Hot Laps - Steve Eubanks
This book was given to me by my Dad. He was reading it once when I called on the phone. He read the synopsis on the back cover to me. I thought it would be fun to read.
"Once Robert "Redball' Redding was a legend on the stockcar circuit- until a brutal crime made him hang up his helmet and race suit. Now he draws big crowds and good press as one of North Carolina's hottest prosecuting attorneys. But just as he's poised to move up to a federal gig, someone throws a monkey wrench into the machinery...
A brain-dead hayseed named Troy Slackherd's been caught red-handed trying to hijack a eighteen-wheeler filled with die-cast toy race cars. The culprit's the step-brother of pro-racing's most popular speed demon, Junior Senior Jr.- which means Redball's returning, against his will, to the 180 mph world of gas fumes, adrenaline, and treacherous curves. When the truckful of toys leads to a locker of cash- and to perfidy, porn, loser Louisiana wiseguys...and murder- Redball realizes he's back in the race for good or ill. And he'll have to keep moving...or die."
That description sounds interesting, but that is not what really happens in the book. It is misleading. Redball never goes back to racing. He drives a car one time when he visits his old team during a test session. He jumps in the car for a few laps. That was the extent of the return to racing, 180 mph, drive or die...blah blah.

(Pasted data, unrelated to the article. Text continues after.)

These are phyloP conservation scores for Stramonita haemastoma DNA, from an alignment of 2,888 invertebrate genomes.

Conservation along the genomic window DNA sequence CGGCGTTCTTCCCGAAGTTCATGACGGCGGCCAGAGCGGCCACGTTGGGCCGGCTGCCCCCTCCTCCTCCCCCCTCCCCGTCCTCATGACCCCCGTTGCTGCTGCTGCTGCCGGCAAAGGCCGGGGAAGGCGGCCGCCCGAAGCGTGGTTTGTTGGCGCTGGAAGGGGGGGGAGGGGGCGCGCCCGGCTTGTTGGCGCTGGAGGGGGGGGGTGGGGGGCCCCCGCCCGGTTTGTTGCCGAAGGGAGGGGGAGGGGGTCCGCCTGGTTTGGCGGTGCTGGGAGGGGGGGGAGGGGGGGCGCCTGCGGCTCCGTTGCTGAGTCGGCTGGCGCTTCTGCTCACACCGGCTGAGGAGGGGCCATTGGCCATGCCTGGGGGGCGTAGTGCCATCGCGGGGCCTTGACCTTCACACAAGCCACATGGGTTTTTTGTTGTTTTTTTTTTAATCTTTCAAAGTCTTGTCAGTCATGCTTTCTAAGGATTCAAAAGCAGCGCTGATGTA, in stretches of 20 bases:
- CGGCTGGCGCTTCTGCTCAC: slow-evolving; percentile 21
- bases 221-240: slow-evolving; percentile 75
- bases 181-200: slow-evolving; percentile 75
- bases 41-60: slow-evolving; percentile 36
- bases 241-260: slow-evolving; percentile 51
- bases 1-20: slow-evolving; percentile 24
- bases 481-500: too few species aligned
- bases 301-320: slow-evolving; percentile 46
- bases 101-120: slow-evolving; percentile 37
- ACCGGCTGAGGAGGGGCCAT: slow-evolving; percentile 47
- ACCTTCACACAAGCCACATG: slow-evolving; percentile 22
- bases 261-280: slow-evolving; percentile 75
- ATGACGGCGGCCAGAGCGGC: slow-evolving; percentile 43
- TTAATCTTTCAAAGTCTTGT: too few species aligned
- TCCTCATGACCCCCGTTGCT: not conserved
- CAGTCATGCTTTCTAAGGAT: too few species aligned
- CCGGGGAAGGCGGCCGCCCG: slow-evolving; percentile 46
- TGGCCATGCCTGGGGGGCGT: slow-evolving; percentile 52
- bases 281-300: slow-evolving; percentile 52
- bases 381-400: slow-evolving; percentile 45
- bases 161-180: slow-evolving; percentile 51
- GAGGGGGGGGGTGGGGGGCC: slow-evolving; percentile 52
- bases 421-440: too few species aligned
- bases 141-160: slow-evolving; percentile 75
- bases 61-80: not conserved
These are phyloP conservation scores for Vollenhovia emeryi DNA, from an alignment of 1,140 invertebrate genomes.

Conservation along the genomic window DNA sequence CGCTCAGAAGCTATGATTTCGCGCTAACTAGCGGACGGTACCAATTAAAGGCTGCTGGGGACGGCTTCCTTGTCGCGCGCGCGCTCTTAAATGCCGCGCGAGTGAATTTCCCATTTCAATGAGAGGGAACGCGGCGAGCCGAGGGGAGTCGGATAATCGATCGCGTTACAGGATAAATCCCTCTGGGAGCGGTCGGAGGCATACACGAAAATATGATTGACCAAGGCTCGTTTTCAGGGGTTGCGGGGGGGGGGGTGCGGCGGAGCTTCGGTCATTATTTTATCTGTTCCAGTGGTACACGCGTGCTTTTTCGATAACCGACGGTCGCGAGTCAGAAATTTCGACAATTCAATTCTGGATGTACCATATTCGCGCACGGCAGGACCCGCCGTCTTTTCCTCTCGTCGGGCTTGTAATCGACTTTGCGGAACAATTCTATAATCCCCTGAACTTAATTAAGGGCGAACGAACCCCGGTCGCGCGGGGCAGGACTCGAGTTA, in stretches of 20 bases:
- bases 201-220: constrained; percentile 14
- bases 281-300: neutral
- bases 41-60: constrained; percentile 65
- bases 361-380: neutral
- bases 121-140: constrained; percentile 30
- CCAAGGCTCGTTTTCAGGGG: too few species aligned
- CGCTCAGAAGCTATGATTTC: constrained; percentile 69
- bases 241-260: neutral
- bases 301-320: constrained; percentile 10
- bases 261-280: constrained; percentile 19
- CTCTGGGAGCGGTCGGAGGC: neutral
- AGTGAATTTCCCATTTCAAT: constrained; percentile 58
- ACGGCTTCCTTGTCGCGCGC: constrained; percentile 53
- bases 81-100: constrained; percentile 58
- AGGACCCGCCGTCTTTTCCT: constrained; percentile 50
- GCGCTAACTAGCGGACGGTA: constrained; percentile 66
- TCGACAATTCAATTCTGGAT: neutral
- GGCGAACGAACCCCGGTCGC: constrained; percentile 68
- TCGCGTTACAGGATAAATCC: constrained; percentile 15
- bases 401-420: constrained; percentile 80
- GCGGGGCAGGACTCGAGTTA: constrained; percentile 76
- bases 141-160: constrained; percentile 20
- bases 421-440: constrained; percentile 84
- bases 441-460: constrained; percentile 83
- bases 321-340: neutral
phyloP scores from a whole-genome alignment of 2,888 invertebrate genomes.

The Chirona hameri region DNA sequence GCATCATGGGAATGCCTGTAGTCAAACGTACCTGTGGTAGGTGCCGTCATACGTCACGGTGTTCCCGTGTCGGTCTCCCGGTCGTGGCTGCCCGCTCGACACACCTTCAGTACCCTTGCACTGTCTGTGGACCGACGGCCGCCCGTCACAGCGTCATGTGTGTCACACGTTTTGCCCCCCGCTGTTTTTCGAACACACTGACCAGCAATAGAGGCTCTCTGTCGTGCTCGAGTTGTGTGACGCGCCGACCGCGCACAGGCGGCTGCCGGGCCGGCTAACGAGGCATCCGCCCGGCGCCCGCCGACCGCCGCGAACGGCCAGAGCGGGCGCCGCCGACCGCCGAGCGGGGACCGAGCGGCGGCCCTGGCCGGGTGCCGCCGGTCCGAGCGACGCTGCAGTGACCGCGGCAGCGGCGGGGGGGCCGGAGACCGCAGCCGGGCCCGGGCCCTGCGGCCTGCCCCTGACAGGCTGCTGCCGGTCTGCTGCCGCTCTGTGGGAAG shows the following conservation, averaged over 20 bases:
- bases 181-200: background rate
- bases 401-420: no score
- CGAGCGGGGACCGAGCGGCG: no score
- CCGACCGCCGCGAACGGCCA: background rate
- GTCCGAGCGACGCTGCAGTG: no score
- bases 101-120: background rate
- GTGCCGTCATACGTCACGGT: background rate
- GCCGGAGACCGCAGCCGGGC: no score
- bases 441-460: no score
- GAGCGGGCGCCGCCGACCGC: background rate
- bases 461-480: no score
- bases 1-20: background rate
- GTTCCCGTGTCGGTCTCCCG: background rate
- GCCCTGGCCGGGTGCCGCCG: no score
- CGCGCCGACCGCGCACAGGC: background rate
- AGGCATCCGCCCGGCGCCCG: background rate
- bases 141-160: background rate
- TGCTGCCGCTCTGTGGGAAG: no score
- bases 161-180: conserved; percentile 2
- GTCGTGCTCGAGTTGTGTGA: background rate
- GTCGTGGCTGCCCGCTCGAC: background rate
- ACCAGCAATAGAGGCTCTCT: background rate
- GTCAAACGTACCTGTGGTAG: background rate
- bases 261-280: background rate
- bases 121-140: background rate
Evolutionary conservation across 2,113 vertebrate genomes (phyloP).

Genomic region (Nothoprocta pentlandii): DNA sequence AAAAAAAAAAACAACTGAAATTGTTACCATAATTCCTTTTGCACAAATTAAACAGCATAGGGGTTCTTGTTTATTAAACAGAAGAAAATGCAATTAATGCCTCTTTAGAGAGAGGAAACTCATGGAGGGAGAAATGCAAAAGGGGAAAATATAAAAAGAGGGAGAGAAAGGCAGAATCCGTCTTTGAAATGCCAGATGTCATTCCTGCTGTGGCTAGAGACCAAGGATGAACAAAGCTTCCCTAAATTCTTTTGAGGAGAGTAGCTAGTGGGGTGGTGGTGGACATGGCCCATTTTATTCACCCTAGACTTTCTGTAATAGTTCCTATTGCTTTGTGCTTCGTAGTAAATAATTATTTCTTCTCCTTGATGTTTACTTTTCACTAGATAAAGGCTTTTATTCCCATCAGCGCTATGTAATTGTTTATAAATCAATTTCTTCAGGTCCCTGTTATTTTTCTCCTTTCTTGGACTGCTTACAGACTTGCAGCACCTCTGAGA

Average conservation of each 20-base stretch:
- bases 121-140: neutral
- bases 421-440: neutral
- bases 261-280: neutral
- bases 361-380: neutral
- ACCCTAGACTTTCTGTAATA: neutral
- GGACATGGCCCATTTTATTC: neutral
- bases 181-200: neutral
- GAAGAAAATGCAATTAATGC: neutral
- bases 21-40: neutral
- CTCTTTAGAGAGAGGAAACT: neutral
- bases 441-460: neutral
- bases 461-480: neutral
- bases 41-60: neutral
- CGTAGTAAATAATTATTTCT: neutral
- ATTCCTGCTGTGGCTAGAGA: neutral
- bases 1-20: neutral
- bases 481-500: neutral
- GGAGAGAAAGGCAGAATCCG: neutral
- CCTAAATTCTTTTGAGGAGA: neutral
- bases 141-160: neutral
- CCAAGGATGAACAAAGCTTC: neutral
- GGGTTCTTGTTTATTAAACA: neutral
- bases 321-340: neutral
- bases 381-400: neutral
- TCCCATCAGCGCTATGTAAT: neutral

The book was a crime book more than a racing book, but it was centered around race teams in Charlotte. The places were actually in and around Charlotte. The roads were right. The stores were right. Tennis played at Piper Glen. The Wachovia golf tournament. It brought the book home...because I live here in Charlotte.
The names of the characters were interesting. Junior Senoir Sr, Junior Senior Jr, Jett Jordan, Piston Stackheus, Rusty Twain, Mudfish Dupree, and many more. My favorite was an English man named Twigfarter. LOL
The crime? It involved an organized crime family with a hot-tempered and very violent head of operations in Savannah. Things went wrong in Charlotte and he ends up killing a State Trooper, one of the best defense attorneys in the state of North Carolina, and attempts to kill Redball and his wife, who just happens to be a retired stockcar champion turned prosecutor and is under federal vetting for a national post.
It was an interesting book, but it took a step in the wrong direction for me and did it almost immediately. I happen to be a racing fan. I know the rules. I know how it works. In this book, on page two, the first racing scene is being broadcast on the radio. The announcer says it is lap 333 and the white flag is flying under caution. Once it goes green they run about five more laps before a winner is declared. That can't be correct under the old or the new rules. Old rules...white flag flies under caution...race ends when the cars get back to the finish line (1 lap). New rules...white flag never flies under caution unless the race has already run a green-white-checkered finish one time...the green would be shown, then the white. So, for a book written by a man who has been published in Racing Fan magazine I thought that was a pretty blatant error. You could at least get the rules of the game correct when writing a book based on the game.
Is a foul ball a home run just because it went over a wall?
Interesting and fun story, but not a great book.